How does a TFSA work?
A tax-free savings account is a registered product with the Government of Canada that allows you to save or invest money without paying tax on the income it earns, and you also can withdraw it tax-free.
You can’t lose your TFSA contribution room. If you’ve never opened a TFSA, you can contribute up to $63,500 today: $5,000 for each year from 2009 to 2012; $5,500 for each of 2013 and 2014; $10,000 for 2015; $5,500 for each of 2016, 2017 and 2018; and $6,000 for 2019.
What happens if I decide not to contribute?
One of the major benefits of the TFSA is that unused contribution room is carried forward indefinitely. This means that if you did not open up a TFSA in 2009, you are still eligible to use your unused contribution limits from the years that your TFSA was not registered.
What happens to my contribution limits when I withdraw from my TFSA?
When you withdrawal funds from a TFSA, it will increase the unused contribution room in the year following the withdrawal.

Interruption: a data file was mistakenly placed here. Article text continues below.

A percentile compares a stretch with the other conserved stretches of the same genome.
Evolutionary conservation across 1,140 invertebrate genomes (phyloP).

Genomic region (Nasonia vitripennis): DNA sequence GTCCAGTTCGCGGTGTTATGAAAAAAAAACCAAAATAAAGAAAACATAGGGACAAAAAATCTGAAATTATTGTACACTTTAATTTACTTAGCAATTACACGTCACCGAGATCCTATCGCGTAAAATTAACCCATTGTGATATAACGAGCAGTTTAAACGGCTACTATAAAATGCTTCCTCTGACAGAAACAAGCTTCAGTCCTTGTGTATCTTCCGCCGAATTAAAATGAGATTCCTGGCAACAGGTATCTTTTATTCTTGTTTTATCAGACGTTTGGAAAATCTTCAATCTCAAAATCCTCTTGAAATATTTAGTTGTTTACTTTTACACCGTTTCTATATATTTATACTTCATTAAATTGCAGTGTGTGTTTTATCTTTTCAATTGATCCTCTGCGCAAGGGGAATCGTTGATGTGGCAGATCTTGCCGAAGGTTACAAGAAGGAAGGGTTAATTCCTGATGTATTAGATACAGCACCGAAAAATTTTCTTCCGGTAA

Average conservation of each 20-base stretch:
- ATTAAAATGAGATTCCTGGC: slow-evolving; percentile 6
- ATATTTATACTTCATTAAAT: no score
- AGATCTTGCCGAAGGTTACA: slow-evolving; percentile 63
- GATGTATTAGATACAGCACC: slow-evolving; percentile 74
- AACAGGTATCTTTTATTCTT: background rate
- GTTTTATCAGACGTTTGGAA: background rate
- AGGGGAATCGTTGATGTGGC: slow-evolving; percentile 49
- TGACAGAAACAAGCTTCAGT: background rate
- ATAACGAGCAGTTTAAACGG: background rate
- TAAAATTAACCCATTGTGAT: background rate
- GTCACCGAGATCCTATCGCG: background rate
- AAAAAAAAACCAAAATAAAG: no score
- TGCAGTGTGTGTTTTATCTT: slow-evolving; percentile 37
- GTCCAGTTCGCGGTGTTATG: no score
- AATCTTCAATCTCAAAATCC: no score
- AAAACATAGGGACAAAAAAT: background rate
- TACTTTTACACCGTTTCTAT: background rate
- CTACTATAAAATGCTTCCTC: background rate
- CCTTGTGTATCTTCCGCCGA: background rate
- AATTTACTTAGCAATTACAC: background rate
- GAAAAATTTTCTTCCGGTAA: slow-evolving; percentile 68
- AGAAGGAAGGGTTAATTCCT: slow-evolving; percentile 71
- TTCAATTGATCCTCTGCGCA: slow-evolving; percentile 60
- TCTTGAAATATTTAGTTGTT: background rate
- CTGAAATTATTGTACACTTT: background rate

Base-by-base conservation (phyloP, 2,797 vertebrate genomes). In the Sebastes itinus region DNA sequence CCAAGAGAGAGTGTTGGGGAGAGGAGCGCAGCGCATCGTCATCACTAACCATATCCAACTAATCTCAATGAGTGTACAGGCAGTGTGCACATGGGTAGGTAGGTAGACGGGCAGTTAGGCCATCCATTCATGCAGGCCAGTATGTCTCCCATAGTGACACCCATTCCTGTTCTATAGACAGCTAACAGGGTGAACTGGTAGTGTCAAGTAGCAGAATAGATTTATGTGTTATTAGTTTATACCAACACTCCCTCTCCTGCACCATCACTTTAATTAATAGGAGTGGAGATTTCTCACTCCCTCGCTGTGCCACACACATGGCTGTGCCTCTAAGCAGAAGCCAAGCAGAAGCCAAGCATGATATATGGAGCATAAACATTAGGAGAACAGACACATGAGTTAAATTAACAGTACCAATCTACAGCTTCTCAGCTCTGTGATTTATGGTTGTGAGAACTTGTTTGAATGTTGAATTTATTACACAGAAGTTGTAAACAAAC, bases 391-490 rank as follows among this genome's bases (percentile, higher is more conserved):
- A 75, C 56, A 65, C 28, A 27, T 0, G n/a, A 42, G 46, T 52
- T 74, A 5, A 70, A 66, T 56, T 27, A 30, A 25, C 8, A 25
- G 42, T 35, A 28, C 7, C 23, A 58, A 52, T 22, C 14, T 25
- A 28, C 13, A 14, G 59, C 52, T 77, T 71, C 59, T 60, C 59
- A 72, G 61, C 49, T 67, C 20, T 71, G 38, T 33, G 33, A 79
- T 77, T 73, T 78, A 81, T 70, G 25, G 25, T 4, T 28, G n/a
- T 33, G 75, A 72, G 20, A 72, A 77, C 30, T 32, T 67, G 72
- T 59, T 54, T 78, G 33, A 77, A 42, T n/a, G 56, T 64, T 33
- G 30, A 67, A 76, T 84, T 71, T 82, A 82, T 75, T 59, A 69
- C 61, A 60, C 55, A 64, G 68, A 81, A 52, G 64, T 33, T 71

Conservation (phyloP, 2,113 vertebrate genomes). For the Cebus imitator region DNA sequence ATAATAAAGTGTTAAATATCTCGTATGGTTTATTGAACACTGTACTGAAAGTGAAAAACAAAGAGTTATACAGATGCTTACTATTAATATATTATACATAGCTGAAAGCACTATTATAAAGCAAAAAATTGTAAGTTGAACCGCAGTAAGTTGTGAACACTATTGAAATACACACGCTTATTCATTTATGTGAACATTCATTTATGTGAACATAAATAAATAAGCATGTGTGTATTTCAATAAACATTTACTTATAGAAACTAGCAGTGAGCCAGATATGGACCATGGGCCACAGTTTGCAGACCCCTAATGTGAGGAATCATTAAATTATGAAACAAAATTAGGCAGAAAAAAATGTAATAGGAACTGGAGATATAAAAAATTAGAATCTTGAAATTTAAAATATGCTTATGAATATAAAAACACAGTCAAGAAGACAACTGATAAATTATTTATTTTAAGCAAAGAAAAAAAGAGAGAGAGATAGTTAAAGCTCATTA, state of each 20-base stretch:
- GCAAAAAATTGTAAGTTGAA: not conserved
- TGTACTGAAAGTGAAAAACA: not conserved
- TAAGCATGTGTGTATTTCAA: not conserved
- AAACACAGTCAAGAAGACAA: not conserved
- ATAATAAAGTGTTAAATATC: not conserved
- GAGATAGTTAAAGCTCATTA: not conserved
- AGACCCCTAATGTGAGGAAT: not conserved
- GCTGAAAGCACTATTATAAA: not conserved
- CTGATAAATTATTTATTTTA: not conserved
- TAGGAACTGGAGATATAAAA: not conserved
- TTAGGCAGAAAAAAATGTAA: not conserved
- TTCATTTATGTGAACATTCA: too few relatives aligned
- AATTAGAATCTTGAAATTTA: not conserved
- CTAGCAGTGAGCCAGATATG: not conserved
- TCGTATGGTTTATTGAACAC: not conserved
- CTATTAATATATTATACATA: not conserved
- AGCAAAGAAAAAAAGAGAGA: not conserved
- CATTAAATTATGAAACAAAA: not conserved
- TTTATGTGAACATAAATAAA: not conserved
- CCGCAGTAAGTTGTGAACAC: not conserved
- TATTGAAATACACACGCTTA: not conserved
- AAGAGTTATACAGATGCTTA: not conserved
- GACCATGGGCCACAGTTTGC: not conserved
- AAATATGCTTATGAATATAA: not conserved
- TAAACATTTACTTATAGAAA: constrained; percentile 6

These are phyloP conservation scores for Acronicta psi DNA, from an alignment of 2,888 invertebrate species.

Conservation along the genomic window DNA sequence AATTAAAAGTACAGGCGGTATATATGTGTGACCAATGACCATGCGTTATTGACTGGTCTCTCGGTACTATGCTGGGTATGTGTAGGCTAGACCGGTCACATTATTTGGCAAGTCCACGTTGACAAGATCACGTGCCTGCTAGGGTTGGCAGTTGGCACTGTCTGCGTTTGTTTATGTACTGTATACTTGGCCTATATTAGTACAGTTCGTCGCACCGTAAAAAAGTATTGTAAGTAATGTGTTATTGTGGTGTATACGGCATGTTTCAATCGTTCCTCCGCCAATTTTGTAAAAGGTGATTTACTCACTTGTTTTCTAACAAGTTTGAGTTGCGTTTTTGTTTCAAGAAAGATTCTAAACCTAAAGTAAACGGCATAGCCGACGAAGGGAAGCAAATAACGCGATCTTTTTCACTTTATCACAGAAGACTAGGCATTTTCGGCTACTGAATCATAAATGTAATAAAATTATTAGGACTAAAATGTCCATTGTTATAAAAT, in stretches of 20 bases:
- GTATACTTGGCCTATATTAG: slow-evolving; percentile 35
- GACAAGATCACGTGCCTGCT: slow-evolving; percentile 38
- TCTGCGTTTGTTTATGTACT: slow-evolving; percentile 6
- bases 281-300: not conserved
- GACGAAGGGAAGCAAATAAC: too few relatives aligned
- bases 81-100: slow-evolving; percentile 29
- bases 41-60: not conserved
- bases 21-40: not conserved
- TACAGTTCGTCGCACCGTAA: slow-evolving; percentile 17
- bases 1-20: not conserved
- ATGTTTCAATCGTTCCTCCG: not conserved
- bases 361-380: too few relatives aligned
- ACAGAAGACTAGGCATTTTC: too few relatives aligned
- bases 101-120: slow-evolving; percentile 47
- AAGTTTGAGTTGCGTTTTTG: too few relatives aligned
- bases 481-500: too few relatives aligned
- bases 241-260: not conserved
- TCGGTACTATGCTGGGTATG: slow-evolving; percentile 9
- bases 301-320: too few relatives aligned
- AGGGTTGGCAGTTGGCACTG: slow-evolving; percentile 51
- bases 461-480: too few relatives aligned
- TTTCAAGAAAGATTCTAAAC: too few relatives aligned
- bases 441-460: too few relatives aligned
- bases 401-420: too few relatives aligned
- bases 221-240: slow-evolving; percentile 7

How will I know what my TFSA contribution room is?
When you receive your Notice of Assessment (after filing your taxes) it will include your TFSA activity and allowable contribution room.
What happens if I over-contribute?
As the account holder, you are responsible for ensuring that you have not exceeded your TFSA contribution limit.
Over-contribution amounts are subject to a tax of 1% per month (12% annually) until withdrawn.
TFSA versus a non-registered account
Capital gains and other investment income earned in a TFSA are not taxed.
So, if you contributed $5,500 a year for 20 years to a TFSA, you would enjoy a total tax savings of $20,193 over a non-registered account.
Calculating Contribution Room
Here is an example of how to calculate TFSA contribution room;
In 2013,Bob opened a TFSA and contributed the maximum of $5,500. The following year, 2014, he withdraws $2,200 and made no further contributions during 2014 and 2015.
In 2016, he can contribute:
- $20,000 ($5,000 of unused contribution room for each year from 2009 – 2012)
- the $2,200 that was withdrawn in 2014
- $5,500 of unused contribution room for 2014 and $10,000 for 2015
- $5,500 for 2016
- for a total of $43,200.
Any deposits made during 2016 will be deducted from $43,200. If he does not use up his full contribution room during the year, he can carry it forward to future years.